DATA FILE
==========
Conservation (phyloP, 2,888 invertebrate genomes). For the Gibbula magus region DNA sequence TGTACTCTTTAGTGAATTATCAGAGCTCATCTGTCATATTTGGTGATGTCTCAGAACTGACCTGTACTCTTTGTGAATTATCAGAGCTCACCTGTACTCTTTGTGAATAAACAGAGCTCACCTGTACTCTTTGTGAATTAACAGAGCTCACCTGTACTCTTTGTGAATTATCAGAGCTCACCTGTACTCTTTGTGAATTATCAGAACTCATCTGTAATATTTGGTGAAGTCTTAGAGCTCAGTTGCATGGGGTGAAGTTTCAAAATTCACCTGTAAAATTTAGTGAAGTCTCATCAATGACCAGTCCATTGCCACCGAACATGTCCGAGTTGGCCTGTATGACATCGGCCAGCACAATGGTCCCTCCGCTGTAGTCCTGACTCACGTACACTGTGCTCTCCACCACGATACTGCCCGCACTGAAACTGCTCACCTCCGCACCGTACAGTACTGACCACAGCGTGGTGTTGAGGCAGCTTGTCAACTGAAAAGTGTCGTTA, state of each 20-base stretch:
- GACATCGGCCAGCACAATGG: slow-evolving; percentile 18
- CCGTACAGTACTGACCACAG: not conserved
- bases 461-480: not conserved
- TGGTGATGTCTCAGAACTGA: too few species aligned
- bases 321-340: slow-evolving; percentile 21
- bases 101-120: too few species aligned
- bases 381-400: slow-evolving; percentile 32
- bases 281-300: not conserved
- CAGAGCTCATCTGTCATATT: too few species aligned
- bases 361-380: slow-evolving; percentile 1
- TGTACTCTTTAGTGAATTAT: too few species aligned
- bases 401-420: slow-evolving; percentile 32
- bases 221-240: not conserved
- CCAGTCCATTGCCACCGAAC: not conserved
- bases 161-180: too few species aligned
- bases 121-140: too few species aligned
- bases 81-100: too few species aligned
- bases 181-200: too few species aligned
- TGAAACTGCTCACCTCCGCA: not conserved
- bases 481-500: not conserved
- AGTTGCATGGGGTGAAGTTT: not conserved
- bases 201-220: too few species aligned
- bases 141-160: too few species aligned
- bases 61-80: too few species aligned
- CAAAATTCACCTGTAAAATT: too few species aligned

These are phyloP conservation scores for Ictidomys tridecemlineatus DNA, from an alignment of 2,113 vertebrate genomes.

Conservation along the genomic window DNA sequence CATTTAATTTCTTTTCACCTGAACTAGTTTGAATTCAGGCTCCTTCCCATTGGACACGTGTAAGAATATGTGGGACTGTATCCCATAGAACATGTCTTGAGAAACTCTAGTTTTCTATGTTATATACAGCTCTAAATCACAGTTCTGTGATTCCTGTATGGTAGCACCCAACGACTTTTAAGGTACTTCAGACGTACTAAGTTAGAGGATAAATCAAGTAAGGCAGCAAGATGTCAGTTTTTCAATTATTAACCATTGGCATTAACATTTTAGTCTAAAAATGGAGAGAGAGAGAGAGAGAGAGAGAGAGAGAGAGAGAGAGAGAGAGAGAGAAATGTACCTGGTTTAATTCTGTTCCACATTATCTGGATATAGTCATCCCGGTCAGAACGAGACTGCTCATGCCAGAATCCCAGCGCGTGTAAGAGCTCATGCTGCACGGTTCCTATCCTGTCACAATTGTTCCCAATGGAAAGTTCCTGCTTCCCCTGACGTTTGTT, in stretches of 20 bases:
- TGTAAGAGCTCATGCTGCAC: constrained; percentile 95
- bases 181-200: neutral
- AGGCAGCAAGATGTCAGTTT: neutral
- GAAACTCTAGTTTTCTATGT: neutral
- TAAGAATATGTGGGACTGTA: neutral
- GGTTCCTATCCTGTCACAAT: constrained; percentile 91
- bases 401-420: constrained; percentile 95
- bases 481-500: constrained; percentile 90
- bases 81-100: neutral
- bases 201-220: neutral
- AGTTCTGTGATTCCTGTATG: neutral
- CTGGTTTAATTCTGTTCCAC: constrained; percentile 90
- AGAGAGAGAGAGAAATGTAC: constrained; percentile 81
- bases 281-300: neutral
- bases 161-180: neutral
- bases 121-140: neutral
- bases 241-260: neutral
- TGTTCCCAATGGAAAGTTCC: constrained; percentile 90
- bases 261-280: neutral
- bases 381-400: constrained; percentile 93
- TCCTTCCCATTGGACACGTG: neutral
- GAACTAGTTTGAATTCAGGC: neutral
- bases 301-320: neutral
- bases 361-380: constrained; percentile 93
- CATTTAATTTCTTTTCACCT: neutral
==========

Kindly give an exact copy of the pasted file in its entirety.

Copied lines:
Conservation (phyloP, 2,888 invertebrate genomes). For the Gibbula magus region DNA sequence TGTACTCTTTAGTGAATTATCAGAGCTCATCTGTCATATTTGGTGATGTCTCAGAACTGACCTGTACTCTTTGTGAATTATCAGAGCTCACCTGTACTCTTTGTGAATAAACAGAGCTCACCTGTACTCTTTGTGAATTAACAGAGCTCACCTGTACTCTTTGTGAATTATCAGAGCTCACCTGTACTCTTTGTGAATTATCAGAACTCATCTGTAATATTTGGTGAAGTCTTAGAGCTCAGTTGCATGGGGTGAAGTTTCAAAATTCACCTGTAAAATTTAGTGAAGTCTCATCAATGACCAGTCCATTGCCACCGAACATGTCCGAGTTGGCCTGTATGACATCGGCCAGCACAATGGTCCCTCCGCTGTAGTCCTGACTCACGTACACTGTGCTCTCCACCACGATACTGCCCGCACTGAAACTGCTCACCTCCGCACCGTACAGTACTGACCACAGCGTGGTGTTGAGGCAGCTTGTCAACTGAAAAGTGTCGTTA, state of each 20-base stretch:
- GACATCGGCCAGCACAATGG: slow-evolving; percentile 18
- CCGTACAGTACTGACCACAG: not conserved
- bases 461-480: not conserved
- TGGTGATGTCTCAGAACTGA: too few species aligned
- bases 321-340: slow-evolving; percentile 21
- bases 101-120: too few species aligned
- bases 381-400: slow-evolving; percentile 32
- bases 281-300: not conserved
- CAGAGCTCATCTGTCATATT: too few species aligned
- bases 361-380: slow-evolving; percentile 1
- TGTACTCTTTAGTGAATTAT: too few species aligned
- bases 401-420: slow-evolving; percentile 32
- bases 221-240: not conserved
- CCAGTCCATTGCCACCGAAC: not conserved
- bases 161-180: too few species aligned
- bases 121-140: too few species aligned
- bases 81-100: too few species aligned
- bases 181-200: too few species aligned
- TGAAACTGCTCACCTCCGCA: not conserved
- bases 481-500: not conserved
- AGTTGCATGGGGTGAAGTTT: not conserved
- bases 201-220: too few species aligned
- bases 141-160: too few species aligned
- bases 61-80: too few species aligned
- CAAAATTCACCTGTAAAATT: too few species aligned

These are phyloP conservation scores for Ictidomys tridecemlineatus DNA, from an alignment of 2,113 vertebrate genomes.

Conservation along the genomic window DNA sequence CATTTAATTTCTTTTCACCTGAACTAGTTTGAATTCAGGCTCCTTCCCATTGGACACGTGTAAGAATATGTGGGACTGTATCCCATAGAACATGTCTTGAGAAACTCTAGTTTTCTATGTTATATACAGCTCTAAATCACAGTTCTGTGATTCCTGTATGGTAGCACCCAACGACTTTTAAGGTACTTCAGACGTACTAAGTTAGAGGATAAATCAAGTAAGGCAGCAAGATGTCAGTTTTTCAATTATTAACCATTGGCATTAACATTTTAGTCTAAAAATGGAGAGAGAGAGAGAGAGAGAGAGAGAGAGAGAGAGAGAGAGAGAGAGAGAAATGTACCTGGTTTAATTCTGTTCCACATTATCTGGATATAGTCATCCCGGTCAGAACGAGACTGCTCATGCCAGAATCCCAGCGCGTGTAAGAGCTCATGCTGCACGGTTCCTATCCTGTCACAATTGTTCCCAATGGAAAGTTCCTGCTTCCCCTGACGTTTGTT, in stretches of 20 bases:
- TGTAAGAGCTCATGCTGCAC: constrained; percentile 95
- bases 181-200: neutral
- AGGCAGCAAGATGTCAGTTT: neutral
- GAAACTCTAGTTTTCTATGT: neutral
- TAAGAATATGTGGGACTGTA: neutral
- GGTTCCTATCCTGTCACAAT: constrained; percentile 91
- bases 401-420: constrained; percentile 95
- bases 481-500: constrained; percentile 90
- bases 81-100: neutral
- bases 201-220: neutral
- AGTTCTGTGATTCCTGTATG: neutral
- CTGGTTTAATTCTGTTCCAC: constrained; percentile 90
- AGAGAGAGAGAGAAATGTAC: constrained; percentile 81
- bases 281-300: neutral
- bases 161-180: neutral
- bases 121-140: neutral
- bases 241-260: neutral
- TGTTCCCAATGGAAAGTTCC: constrained; percentile 90
- bases 261-280: neutral
- bases 381-400: constrained; percentile 93
- TCCTTCCCATTGGACACGTG: neutral
- GAACTAGTTTGAATTCAGGC: neutral
- bases 301-320: neutral
- bases 361-380: constrained; percentile 93
- CATTTAATTTCTTTTCACCT: neutral